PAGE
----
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Regular version of the site
Goncharov in the Twenty-First Century

Balakin A., Guskov S., Ivantsov V. et al.

Academic Studies Press, 2021.

Book chapter
From "Sovereign’s Strangers" to "Our Savages": Otherness of Siberian Indigenous Peoples in Seventeenth- and Eighteenth-Century Russia
In press

Akimov Y.

In bk.: Images of Otherness in Russia, 1547-1917. Boston: Academic Studies Press, 2023. Ch. 5. P. 140-167.

Working paper

Provlotskaya I., Dragoy O., Maslennikov M.

Linguistics. WP BRP. НИУ ВШЭ, 2022

Staff Members of the School of Philology in Berlin

Elena Penskaya, Gasan Guseynov, Ekaterina Boltunova and Natalya Sarana participated in the international conference "History and Drama: The Pan-European Tradition", held in the Free University of Berlin.

More about the conference.


Gasan Guseynov. The Alternative Historical Discourse in Mid-twentieth Century South Russian Samizdat Drama

The anonymous samizdat typescript of the historical poem Vassily Lamavoy was recently found in the archive of a Russian unofficial poet Nikolay Glazkov (1919-1979), whose verse 
I watch the world from beneath a table, 
The twentieth century, the terrific, 
The more it is of interest to historians, 
The more grieving it is to contemporaries
– has become a slogan for the anonymous historical drama written in a dialect called “balachka”. Vasily Lamavoy is a bitter parody of the official history of the USSR. Written “from beneath a table” and dramatizing the social and political events in the country through a series of whimsy and grotesque portraits, this anonymous text provides a unique opportunity to imagine and to reconstruct the missing link between the official historical discourse and its silent critics behind the “iron curtain” by the end of 1960s.

Elena Penskaya. Farce Comedies by Henry Fielding (The Tragedy of Tragedies; or, The Life and Death of Tom Thumb the Great) and Ludwig Tieck (Puss in Boots, etc.) as Historical Travesty

Farce was the beginning of comedy. It is hard to find another dramatic form with the comic element so thick, condensed, and clear of genre impurities. By definition, farce is a realm of equal opportunities in society, a kingdom of freedom in a world that has not yet arrived at the very concept of freedom. Each full-fledged participant of a farce is infinitely free ‒ in their ploys. A remarkable feature of the genre is strict boundaries between 'us' and 'them'. The farce comedies of Fielding and Tieck experimentally combine fabliaux with mystery, the Medieval performance of a 'big form'. The big history is involved alongside everyday storylines. Fielding and Tieck develop a new language of description and their own scenic conception of the new history.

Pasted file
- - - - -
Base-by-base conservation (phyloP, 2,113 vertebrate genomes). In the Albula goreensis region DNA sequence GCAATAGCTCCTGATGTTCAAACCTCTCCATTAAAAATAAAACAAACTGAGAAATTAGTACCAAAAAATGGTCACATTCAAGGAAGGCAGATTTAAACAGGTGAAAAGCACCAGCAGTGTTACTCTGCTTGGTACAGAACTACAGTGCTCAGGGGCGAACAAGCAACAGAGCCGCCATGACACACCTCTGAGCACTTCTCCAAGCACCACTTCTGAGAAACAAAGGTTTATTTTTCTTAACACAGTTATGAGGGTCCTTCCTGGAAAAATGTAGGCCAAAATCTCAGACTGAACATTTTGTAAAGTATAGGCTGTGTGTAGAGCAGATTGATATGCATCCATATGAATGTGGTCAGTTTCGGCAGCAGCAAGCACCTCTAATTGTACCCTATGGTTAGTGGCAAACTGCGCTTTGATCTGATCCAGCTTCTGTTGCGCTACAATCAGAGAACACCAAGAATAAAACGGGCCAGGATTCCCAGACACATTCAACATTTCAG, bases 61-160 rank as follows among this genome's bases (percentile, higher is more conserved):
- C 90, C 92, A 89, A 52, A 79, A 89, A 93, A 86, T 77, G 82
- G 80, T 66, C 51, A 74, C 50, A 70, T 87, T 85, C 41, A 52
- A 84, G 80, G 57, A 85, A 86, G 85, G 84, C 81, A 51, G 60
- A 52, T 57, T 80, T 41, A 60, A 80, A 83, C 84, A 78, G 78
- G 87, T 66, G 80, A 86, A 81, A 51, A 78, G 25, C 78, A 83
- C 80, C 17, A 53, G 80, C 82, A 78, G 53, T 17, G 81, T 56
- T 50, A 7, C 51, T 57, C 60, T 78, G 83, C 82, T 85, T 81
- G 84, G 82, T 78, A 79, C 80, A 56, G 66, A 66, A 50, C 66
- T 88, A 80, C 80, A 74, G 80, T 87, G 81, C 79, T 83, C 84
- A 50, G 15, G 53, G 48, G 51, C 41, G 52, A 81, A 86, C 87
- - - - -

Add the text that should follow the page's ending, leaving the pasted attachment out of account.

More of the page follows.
Ekaterina Boltunova. Historical Writings of Catherine II: Dynasty, Family and Self-fashioning
This research explores the Russian empress Catherine II’s attempt to fashion her individual and monarchical 'self' in historical plays and articles written and published in the late 18th century (“Chesmenskiy dvorets (Chesma Palace)”, “Iz zhizni Rurika (Notes on Rurik’s Life)”, “Nachalnoe upravlenie Olega (Oleg’s Initial Rule)”, etc.). The author interprets how Catherine II, as an enlightened European monarch, used theatrical stage and literature journals to communicate her political and ideological views as well as to position herself as a dynastic figure among the Rurikids, the Romanovs, and members of the European monarchical houses. She also argues that references to ancient Russian history (e.g. pre-Peterine times) in Catherine’s writings aimed to reconsider the emperor Peter the Great’s legacy and contributed towards the creation of intellectual Slavophilia at the Russian court of the late 18th century. Particular attention is given to comparative analysis of Catherine’s on- and off-stage evaluations of both her own and her ancestors’ historical roles.

Natalya Sarana. The Drama of 'Bildung': Approaches to the Study of A. Ostrovsky’s Plays 

The term 'Bildungsroman' is generally used in the theory of novel to describe a text that contains a story of the formation of a hero. Stories of this kind are well-defined in terms of plot and text structure: they represent a process of hero’s 'Bildung' from early years till the end of hero’s formation which is often articulated with his wedding or death. The purpose of the paper is to isolate the idea of 'Bildung' from the theory of novel and to argue that the 'educational' story is possible to be told with the means of drama. Moreover, it has its precedent in the history of Russian drama of 1850-1880s. This paper will analyze several plays by A. Ostrovsky such as Groza (The Storm), Zhenit’ba Belugina (Belugin’s Marriage), Bespridannitsa (Poor Bride) and Bez viny vinovatye (Guilty without Guilt). Comparing them will therefore yield insight into the dramatic possibilities of the hero’s formation story.